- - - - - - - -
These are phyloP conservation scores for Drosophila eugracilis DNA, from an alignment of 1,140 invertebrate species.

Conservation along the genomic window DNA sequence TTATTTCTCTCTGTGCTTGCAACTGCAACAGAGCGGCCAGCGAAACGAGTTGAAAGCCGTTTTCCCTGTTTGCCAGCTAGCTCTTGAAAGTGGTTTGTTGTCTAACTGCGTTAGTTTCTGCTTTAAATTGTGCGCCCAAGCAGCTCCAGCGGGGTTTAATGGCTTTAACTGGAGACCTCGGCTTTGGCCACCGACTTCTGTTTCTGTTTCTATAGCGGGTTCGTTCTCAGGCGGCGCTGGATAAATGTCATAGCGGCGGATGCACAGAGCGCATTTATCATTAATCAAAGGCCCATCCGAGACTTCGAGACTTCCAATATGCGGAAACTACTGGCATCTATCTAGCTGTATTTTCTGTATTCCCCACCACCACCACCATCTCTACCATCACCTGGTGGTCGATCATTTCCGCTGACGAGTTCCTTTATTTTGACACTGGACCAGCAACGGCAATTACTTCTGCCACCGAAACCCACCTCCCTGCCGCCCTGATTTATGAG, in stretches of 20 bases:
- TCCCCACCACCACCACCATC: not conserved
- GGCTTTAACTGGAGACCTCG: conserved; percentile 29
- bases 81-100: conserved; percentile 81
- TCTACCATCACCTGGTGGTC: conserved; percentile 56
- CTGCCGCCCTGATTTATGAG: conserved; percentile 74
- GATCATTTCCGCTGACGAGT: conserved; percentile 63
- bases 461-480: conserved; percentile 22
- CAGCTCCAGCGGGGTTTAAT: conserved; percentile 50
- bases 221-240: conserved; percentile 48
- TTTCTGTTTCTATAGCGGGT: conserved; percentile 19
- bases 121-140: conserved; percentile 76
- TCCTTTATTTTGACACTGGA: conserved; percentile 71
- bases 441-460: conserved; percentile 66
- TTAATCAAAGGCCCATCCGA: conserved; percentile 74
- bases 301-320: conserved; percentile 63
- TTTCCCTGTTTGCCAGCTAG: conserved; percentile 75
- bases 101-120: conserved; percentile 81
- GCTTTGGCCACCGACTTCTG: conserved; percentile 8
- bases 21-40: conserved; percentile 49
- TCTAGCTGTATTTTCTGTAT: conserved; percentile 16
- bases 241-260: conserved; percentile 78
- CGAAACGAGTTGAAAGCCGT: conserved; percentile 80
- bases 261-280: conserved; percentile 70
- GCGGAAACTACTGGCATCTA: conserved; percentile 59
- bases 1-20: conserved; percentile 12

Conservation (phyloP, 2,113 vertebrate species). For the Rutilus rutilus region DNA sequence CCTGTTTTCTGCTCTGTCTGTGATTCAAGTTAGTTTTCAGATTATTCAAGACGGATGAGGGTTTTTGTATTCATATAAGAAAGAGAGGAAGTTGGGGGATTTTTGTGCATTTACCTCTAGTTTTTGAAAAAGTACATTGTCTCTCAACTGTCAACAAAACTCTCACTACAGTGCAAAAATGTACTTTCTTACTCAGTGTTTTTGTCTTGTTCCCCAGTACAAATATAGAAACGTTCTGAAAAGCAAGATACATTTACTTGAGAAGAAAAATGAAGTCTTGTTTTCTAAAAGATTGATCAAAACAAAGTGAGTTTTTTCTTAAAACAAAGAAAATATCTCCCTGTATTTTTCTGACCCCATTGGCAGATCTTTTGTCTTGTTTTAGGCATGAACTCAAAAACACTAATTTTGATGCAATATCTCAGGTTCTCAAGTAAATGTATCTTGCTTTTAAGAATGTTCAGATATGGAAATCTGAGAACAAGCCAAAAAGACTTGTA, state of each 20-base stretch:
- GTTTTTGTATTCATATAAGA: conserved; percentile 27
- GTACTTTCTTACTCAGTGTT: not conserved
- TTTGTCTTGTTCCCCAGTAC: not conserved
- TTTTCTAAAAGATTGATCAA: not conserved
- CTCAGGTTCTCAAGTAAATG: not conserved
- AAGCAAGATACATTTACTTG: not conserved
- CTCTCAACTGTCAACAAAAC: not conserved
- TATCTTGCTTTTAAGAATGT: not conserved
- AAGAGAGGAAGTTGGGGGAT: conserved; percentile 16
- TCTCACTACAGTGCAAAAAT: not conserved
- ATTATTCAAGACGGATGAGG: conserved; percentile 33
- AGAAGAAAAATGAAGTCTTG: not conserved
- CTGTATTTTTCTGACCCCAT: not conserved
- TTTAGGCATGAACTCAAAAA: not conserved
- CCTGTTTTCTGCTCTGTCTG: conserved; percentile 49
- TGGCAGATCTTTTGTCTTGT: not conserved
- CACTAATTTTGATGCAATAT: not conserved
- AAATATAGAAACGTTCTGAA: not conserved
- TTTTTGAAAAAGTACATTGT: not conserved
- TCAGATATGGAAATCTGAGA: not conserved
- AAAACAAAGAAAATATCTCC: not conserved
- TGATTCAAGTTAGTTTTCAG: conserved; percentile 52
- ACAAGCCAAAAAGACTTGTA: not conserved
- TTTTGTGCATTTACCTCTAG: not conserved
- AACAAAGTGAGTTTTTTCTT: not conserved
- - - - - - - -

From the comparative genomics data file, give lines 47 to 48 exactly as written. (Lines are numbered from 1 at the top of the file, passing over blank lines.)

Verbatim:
- TTTTTGAAAAAGTACATTGT: not conserved
- TCAGATATGGAAATCTGAGA: not conserved